ILLINOIS APPELLATE COURT THIRD DISTRICT JUDGMENT AFFIRMED.
OPINION FILED NOVEMBER 30, 1976.
THE PEOPLE OF THE STATE OF ILLINOIS, PLAINTIFF-APPELLEE,
DANIEL WILSON, DEFENDANT-APPELLANT.
APPEAL from the Circuit Court of Peoria County; the Hon.
RICHARD E. EAGLETON, Judge, presiding.
MR. JUSTICE BARRY DELIVERED THE OPINION OF THE COURT:
This appeal is taken from the revocation of the defendant's three years' probation. The defendant had been placed on probation after he entered a negotiated plea of guilty to a charge of robbery. The violation of probation with which the defendant was charged are commissions of the offenses of robbery and battery.
The evidence presented at the hearing may be summarized. The defendant testified that, on the night in question, he approached the complaining witness who gave the defendant a watch and bottle of pills, asked the defendant to pray with him and made a sexual overture to the defendant by patting the defendant's "behind." Because of the sexual advance, the defendant testified, he struck the complaining witness in the face. On the other hand, the complaining witness testified that he was jumped and robbed by a black man who struck him in the nose, breaking his glasses, and took his watch, his medicine and $8. Although the complaining witness was uncertain about a courtroom identification, he did testify that, immediately after the incident, he pointed out to the police the man who robbed him. On cross-examination, the complaining witness said he had prayed, but it was because he was afraid. The arresting officer testified that he responded to a call of robbery in progress within one minute of receiving the call. He observed the defendant and the victim standing in a stairwell at the rear of the victim's residence and that the victim was bleeding from the nose and mouth. The police officer also testified that the victim stated that the defendant had just robbed him. After the victim made this statement, the defendant attempted to flee. Upon recapturing the defendant, the officer testified he found a gold Timex watch, a $5 and two $1 bills and a prescription bottle of pills bearing the victim's name in the defendant's pockets. The defendant appeals the trial court's revocation of probation based on this evidence. We affirm.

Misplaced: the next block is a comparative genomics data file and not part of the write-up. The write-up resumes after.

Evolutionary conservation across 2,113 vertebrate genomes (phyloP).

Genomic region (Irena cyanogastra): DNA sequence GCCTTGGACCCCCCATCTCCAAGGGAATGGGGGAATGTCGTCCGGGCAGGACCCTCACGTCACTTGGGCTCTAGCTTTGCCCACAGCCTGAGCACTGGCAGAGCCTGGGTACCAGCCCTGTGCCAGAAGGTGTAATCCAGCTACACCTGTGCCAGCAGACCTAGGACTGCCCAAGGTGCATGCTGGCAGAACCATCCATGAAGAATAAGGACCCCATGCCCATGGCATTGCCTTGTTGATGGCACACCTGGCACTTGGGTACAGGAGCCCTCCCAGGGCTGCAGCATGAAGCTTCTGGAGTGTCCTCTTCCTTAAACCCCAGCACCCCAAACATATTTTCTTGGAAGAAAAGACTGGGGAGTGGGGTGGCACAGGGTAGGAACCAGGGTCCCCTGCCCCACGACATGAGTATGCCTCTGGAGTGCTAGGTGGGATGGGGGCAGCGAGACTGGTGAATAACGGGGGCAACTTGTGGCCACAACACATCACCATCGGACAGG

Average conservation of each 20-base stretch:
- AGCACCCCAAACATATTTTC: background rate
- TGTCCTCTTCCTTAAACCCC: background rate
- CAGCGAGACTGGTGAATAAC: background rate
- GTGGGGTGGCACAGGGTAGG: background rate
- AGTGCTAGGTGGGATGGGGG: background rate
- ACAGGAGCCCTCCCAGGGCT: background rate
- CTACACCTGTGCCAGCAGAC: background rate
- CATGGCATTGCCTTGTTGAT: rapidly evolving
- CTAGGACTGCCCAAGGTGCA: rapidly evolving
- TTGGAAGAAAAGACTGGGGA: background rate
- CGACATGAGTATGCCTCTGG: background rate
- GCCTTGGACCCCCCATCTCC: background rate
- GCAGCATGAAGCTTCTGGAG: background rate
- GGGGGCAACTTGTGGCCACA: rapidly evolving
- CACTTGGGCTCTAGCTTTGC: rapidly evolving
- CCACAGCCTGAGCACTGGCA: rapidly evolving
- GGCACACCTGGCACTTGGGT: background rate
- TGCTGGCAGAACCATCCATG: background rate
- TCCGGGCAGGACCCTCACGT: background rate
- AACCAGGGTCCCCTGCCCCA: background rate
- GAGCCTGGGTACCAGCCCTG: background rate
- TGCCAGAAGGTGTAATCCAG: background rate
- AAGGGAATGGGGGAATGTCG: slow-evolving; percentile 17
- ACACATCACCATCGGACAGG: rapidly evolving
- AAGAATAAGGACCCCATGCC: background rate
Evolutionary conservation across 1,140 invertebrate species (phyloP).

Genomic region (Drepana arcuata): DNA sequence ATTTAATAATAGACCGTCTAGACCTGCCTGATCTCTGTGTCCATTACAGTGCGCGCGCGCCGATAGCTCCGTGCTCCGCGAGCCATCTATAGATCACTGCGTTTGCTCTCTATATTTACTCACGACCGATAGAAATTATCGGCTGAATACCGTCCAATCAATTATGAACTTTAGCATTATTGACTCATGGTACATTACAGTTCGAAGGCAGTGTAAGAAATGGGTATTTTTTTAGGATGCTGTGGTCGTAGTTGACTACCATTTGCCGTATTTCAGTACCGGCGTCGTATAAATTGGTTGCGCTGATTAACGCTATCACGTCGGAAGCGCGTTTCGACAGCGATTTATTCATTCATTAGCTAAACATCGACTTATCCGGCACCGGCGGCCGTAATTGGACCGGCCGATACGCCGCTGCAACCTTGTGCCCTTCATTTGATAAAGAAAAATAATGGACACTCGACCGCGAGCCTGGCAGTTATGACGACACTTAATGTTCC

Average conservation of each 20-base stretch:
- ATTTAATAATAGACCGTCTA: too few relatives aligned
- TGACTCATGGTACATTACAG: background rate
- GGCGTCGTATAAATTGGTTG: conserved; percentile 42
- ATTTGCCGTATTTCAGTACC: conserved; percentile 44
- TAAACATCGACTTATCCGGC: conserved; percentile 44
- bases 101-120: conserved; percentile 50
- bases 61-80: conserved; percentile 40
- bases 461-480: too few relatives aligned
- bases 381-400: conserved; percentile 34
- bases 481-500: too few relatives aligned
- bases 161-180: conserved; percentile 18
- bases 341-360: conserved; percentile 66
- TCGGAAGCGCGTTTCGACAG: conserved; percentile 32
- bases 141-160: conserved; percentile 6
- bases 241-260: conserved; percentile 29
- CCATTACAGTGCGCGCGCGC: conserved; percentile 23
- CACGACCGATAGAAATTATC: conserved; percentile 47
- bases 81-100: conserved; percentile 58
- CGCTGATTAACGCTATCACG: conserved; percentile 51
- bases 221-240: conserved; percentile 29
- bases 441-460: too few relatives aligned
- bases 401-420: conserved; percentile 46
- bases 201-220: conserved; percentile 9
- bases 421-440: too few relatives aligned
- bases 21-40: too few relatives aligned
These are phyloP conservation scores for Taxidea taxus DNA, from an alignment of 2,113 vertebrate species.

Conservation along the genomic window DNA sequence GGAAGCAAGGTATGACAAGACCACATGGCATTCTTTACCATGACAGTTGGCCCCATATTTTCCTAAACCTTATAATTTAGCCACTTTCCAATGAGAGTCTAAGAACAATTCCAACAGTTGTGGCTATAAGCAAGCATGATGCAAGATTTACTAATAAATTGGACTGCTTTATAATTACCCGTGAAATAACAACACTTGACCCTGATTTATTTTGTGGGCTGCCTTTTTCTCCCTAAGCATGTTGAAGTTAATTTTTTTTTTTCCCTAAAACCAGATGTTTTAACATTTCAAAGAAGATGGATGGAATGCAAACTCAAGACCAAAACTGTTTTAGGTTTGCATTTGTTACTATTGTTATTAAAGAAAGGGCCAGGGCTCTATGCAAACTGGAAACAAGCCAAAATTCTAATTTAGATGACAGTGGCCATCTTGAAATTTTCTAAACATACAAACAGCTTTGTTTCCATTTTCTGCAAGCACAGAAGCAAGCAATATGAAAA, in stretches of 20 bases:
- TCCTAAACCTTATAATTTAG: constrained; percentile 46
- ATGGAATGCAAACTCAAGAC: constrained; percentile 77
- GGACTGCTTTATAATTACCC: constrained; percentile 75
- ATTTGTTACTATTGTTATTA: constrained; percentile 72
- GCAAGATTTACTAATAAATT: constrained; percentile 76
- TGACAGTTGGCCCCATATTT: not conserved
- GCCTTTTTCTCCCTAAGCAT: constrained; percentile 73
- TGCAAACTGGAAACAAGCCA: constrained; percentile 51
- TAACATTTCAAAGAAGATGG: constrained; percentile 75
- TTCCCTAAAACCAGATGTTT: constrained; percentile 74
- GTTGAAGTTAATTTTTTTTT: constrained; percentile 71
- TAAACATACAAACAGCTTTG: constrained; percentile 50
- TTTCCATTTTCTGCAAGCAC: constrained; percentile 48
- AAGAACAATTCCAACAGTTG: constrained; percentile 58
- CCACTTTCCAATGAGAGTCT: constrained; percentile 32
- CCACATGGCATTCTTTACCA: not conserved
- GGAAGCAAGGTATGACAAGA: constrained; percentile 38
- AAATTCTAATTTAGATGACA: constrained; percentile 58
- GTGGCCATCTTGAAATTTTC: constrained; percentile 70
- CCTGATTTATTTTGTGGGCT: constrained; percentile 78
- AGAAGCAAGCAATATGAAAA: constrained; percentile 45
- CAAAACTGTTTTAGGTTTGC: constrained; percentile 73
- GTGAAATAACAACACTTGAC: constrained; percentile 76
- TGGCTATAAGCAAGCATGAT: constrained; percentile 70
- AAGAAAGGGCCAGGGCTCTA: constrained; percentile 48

The issues presented in this case are two. First, did the State fail to carry its burden of proving robbery and battery by a preponderance of the evidence? Secondly, was the arresting officer's testimony that the victim accused the defendant of robbery at the scene of the incident inadmissible hearsay?